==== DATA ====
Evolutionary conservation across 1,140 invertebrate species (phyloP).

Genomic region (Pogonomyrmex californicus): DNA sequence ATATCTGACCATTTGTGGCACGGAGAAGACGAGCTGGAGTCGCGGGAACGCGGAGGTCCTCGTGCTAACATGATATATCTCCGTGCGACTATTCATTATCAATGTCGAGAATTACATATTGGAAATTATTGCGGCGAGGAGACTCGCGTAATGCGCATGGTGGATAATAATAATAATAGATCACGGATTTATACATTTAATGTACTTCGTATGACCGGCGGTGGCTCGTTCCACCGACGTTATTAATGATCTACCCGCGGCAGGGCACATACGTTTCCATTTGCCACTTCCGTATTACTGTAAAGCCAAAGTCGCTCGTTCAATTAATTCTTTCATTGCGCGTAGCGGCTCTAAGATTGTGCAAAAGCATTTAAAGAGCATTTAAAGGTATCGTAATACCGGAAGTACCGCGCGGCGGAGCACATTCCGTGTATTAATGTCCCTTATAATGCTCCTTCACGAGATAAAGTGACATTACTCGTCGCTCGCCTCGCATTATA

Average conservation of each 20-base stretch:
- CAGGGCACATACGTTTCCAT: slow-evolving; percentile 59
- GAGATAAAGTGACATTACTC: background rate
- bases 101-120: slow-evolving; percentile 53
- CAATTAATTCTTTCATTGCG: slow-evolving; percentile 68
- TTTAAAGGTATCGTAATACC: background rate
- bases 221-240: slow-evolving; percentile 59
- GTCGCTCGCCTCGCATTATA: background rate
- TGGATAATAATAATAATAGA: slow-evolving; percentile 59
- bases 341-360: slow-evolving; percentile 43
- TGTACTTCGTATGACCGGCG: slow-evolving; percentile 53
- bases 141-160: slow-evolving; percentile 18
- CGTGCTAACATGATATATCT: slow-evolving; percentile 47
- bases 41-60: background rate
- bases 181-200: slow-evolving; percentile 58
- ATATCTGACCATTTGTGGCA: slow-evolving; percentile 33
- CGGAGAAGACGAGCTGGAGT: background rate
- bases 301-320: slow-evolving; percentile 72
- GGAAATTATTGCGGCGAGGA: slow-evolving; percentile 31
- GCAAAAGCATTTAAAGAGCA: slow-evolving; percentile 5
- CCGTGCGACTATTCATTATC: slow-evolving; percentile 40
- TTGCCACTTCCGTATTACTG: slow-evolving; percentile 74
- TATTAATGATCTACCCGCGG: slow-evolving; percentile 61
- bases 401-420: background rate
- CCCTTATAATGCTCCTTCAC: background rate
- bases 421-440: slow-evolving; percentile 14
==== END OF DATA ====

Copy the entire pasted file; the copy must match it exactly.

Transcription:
Evolutionary conservation across 1,140 invertebrate species (phyloP).

Genomic region (Pogonomyrmex californicus): DNA sequence ATATCTGACCATTTGTGGCACGGAGAAGACGAGCTGGAGTCGCGGGAACGCGGAGGTCCTCGTGCTAACATGATATATCTCCGTGCGACTATTCATTATCAATGTCGAGAATTACATATTGGAAATTATTGCGGCGAGGAGACTCGCGTAATGCGCATGGTGGATAATAATAATAATAGATCACGGATTTATACATTTAATGTACTTCGTATGACCGGCGGTGGCTCGTTCCACCGACGTTATTAATGATCTACCCGCGGCAGGGCACATACGTTTCCATTTGCCACTTCCGTATTACTGTAAAGCCAAAGTCGCTCGTTCAATTAATTCTTTCATTGCGCGTAGCGGCTCTAAGATTGTGCAAAAGCATTTAAAGAGCATTTAAAGGTATCGTAATACCGGAAGTACCGCGCGGCGGAGCACATTCCGTGTATTAATGTCCCTTATAATGCTCCTTCACGAGATAAAGTGACATTACTCGTCGCTCGCCTCGCATTATA

Average conservation of each 20-base stretch:
- CAGGGCACATACGTTTCCAT: slow-evolving; percentile 59
- GAGATAAAGTGACATTACTC: background rate
- bases 101-120: slow-evolving; percentile 53
- CAATTAATTCTTTCATTGCG: slow-evolving; percentile 68
- TTTAAAGGTATCGTAATACC: background rate
- bases 221-240: slow-evolving; percentile 59
- GTCGCTCGCCTCGCATTATA: background rate
- TGGATAATAATAATAATAGA: slow-evolving; percentile 59
- bases 341-360: slow-evolving; percentile 43
- TGTACTTCGTATGACCGGCG: slow-evolving; percentile 53
- bases 141-160: slow-evolving; percentile 18
- CGTGCTAACATGATATATCT: slow-evolving; percentile 47
- bases 41-60: background rate
- bases 181-200: slow-evolving; percentile 58
- ATATCTGACCATTTGTGGCA: slow-evolving; percentile 33
- CGGAGAAGACGAGCTGGAGT: background rate
- bases 301-320: slow-evolving; percentile 72
- GGAAATTATTGCGGCGAGGA: slow-evolving; percentile 31
- GCAAAAGCATTTAAAGAGCA: slow-evolving; percentile 5
- CCGTGCGACTATTCATTATC: slow-evolving; percentile 40
- TTGCCACTTCCGTATTACTG: slow-evolving; percentile 74
- TATTAATGATCTACCCGCGG: slow-evolving; percentile 61
- bases 401-420: background rate
- CCCTTATAATGCTCCTTCAC: background rate
- bases 421-440: slow-evolving; percentile 14